If one wants to run as an Admin then probably one actually does want to run
    as an admin.

    I don't object to it.

    But you are advocating in its favour. Perhaps your replies should lists pros
    and cons so people can see if it meets their needs or not. Else your
    reccommendations are strident as it doesn't include any assessment of the
    person's needs. Surely not everyone should use UAC?

    I note that Run As Restricted (where all writes are disallowed) has been
    removed from the run dialog.
     
    Guest, Mar 19, 2007
    #6
  7. Danny Mc?

    Danny Mc? Guest

    Thanks Tom and Jimmy.

    The permission thing is very very annoying. Me having to click buttons 2
    and 3 times to do one task is a poor substitute for security. :)

    I have been operating in the Win95/Win98/Win2000/WinXP environments for a
    long long time. The OS is supposed to simplify things not make it more
    complicated! BTW, when Vista is setting up for the first time the one thing
    it pats itself on back for is that it is supposed to simplify things. I
    think not.

    I'm going to follow Tom's instructions and roll the dice. Nothing like
    living on the edge. Worse case there is always FDISK.

    Thanks
    Danny Mc?
     
    Danny Mc?, Mar 19, 2007
    #7
  8. Danny Mc?

    Danny Mc? Guest

    He did not come off as upset to me. :)
     
    Danny Mc?, Mar 19, 2007
    #8
  9. Danny Mc?

    Tom Guest

    He did not come off as upset to me either. He was merely explaining his
    position and I thank him for his input.
    Tom
     
    Tom, Mar 19, 2007
    #9
  10. Danny Mc?

    jmc777 Guest


    Most people are complaining because they're trying to run programs designed
    for previous version of Windows (which were given free reign to write to the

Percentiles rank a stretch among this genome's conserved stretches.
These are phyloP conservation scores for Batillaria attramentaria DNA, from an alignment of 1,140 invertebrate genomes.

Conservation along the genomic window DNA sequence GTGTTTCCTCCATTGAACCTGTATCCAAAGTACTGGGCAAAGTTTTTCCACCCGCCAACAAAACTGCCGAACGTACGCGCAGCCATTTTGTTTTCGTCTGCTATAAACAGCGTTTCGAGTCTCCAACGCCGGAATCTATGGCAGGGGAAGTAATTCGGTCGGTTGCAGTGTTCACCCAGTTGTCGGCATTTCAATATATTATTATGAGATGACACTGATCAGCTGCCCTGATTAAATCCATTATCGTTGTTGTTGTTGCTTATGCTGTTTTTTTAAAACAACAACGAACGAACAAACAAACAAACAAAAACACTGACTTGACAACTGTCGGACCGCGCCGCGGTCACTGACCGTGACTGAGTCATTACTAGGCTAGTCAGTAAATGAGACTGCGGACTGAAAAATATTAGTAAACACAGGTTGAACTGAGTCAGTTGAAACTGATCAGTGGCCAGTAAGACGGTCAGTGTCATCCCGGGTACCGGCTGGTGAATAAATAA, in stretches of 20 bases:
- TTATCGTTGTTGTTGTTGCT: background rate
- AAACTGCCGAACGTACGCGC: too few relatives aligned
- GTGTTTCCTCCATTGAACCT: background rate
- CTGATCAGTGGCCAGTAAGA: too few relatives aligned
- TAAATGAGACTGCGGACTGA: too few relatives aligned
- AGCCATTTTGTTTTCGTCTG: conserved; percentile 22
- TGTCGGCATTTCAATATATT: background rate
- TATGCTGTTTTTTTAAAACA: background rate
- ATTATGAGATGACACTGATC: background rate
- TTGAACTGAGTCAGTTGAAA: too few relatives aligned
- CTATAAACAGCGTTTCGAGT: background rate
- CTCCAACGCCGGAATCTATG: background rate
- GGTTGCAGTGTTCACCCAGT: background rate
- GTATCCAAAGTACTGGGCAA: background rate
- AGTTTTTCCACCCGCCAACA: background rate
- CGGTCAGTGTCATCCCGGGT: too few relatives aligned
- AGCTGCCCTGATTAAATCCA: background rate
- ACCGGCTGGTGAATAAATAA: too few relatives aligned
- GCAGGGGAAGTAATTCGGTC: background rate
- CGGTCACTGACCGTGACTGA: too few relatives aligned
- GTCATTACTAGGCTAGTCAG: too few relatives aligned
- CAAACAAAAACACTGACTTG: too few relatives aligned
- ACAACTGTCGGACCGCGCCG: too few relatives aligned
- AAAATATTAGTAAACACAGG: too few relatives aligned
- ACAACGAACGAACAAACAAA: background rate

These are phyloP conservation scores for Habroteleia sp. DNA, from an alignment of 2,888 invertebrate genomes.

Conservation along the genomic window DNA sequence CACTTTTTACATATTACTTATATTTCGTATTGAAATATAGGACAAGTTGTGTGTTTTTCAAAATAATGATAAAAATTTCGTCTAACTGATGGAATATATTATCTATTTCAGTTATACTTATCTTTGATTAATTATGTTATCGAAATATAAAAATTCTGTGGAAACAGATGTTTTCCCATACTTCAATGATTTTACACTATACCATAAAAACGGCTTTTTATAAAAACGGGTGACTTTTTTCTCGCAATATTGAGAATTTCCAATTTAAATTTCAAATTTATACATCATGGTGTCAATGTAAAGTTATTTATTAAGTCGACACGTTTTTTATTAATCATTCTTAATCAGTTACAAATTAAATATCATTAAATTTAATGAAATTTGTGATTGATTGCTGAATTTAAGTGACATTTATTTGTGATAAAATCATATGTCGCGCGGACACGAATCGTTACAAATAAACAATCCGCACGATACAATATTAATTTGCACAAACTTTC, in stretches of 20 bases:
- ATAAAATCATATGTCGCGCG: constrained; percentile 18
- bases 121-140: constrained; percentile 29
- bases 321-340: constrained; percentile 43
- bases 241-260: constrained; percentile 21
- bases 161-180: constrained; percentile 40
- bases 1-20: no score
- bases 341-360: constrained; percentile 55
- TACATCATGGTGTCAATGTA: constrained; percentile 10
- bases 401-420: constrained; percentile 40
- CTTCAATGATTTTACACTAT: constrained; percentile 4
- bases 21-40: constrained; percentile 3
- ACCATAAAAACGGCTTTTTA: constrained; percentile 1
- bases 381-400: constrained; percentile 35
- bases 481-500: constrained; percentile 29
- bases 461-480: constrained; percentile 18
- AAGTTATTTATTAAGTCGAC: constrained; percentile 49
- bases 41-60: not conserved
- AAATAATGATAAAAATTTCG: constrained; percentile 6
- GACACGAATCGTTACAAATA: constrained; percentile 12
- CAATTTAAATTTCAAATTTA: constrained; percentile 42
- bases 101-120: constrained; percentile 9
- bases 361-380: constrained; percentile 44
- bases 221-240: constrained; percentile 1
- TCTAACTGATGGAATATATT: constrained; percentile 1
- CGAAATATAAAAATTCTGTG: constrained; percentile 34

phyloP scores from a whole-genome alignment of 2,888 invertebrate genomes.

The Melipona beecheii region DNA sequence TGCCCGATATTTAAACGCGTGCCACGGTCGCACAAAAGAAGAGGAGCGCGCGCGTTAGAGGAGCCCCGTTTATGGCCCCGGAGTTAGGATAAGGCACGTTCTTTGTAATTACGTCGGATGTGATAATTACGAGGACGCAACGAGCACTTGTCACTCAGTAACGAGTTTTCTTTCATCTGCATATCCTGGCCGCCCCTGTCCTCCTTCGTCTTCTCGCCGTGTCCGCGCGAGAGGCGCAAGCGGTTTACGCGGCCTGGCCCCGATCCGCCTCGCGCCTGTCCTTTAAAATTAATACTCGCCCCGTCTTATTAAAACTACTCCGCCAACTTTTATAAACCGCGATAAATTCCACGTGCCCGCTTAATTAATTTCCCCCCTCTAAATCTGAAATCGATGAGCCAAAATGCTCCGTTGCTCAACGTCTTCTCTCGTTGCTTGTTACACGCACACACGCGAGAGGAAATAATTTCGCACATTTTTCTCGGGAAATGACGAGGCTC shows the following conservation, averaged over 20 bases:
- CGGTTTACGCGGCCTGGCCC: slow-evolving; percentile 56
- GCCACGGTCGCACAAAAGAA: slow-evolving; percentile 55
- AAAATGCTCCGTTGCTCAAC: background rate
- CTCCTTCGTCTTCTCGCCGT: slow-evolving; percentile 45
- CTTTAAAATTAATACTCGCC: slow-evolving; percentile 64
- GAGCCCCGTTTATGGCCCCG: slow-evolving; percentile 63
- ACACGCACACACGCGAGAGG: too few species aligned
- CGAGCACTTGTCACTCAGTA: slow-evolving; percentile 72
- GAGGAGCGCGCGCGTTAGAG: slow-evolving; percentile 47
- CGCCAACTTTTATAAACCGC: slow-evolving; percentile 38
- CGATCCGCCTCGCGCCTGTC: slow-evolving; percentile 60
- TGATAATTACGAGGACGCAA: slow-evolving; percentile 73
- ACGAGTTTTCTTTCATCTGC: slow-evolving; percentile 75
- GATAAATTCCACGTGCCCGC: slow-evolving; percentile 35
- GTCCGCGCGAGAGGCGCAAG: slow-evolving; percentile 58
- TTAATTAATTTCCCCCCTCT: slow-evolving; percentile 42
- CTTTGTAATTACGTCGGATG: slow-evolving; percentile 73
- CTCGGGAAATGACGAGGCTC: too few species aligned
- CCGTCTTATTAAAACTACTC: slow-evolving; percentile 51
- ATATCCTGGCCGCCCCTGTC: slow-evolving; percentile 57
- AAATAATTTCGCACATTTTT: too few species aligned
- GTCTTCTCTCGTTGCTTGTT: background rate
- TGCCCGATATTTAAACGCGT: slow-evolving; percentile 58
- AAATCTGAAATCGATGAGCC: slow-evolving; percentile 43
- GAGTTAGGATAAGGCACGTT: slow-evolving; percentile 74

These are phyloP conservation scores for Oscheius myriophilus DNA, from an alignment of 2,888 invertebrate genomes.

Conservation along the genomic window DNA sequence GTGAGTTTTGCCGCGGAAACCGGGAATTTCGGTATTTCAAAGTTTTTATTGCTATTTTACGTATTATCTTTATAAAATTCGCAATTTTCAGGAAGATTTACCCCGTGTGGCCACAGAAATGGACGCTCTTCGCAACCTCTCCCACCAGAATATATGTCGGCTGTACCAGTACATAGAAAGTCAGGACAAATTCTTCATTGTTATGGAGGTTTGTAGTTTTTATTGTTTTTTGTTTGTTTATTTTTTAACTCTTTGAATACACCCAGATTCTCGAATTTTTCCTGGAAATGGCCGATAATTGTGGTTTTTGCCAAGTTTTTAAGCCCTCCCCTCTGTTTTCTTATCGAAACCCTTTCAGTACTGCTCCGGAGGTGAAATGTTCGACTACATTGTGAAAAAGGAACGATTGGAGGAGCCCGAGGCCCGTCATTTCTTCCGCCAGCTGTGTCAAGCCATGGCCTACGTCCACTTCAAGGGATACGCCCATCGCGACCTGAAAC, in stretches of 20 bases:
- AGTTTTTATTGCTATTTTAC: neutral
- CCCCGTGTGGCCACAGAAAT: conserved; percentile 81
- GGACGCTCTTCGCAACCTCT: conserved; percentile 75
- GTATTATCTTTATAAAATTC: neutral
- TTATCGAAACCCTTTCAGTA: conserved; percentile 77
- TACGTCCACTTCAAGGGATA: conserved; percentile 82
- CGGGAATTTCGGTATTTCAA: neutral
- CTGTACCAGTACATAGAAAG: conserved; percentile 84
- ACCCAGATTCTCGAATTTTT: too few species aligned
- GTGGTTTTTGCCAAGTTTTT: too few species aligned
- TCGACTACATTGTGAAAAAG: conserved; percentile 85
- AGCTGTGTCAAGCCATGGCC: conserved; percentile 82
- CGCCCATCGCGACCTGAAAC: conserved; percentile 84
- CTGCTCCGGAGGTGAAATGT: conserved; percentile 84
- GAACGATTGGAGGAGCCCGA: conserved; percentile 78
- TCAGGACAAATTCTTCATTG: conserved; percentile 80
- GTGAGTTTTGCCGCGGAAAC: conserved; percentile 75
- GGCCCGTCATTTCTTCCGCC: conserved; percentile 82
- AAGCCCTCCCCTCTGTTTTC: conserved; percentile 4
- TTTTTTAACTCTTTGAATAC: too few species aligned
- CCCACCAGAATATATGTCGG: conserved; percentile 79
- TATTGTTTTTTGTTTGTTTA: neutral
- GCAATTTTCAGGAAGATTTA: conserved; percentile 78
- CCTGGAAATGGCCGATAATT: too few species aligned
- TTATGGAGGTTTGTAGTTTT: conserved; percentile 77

file system and registry) on Vista. You shouldn't see any UAC prompts* if the
    software's written correctly.

    * providing the program in question isn't trying to make system-wide changes.
     
    jmc777, Mar 19, 2007
    #10
  11. Danny Mc?

    Danny Mc? Guest

    Try copying files from one directory to another. ;)

    Danny Mc?

    Vista. You shouldn't see any UAC prompts* if the
     
    Danny Mc?, Mar 19, 2007
    #11
  12. Danny Mc?

    Jimmy Brush Guest

    Hello,

    Are you tyring to copy files to system locations (such as program files or
    windows)? You should expect a prompt in these cases.

    However, if you are copying files between folders that you created, you
    should not be seeing a prompt.

    There is a special case where Windows Vista will prompt when it really
    shouldn't; this happens when you are accessing folders that were created
    from Windows XP or another installation of Windows. Windows Vista does not
    recognize that YOU created these folders, sine they weren't created in
    Windows Vista, and so requires a prompt to access them.

    You can modify the security on these folders to explicitly give your
    username access to them, which will get rid of the prompts.


    --
    - JB
    Microsoft MVP - Windows Shell/User

    Windows Vista Support Faq
    http://www.jimmah.com/vista/
     
    Jimmy Brush, Mar 21, 2007
    #12
  13. Danny Mc?

    Rock Guest

    I don't see anything hysterical or screaming in his post. Just his advice
    as a counterpoint to what Tom suggested. Why do you get so upset about it?
    It seems you are since you are the one using hyperbole.
     
    Rock, Mar 26, 2007
    #13
    1. Advertisements

Ask a Question

Want to reply to this thread or ask your own question?

You'll need to choose a username for the site, which only take a couple of moments (here). After that, you can post your question and our members will help you out.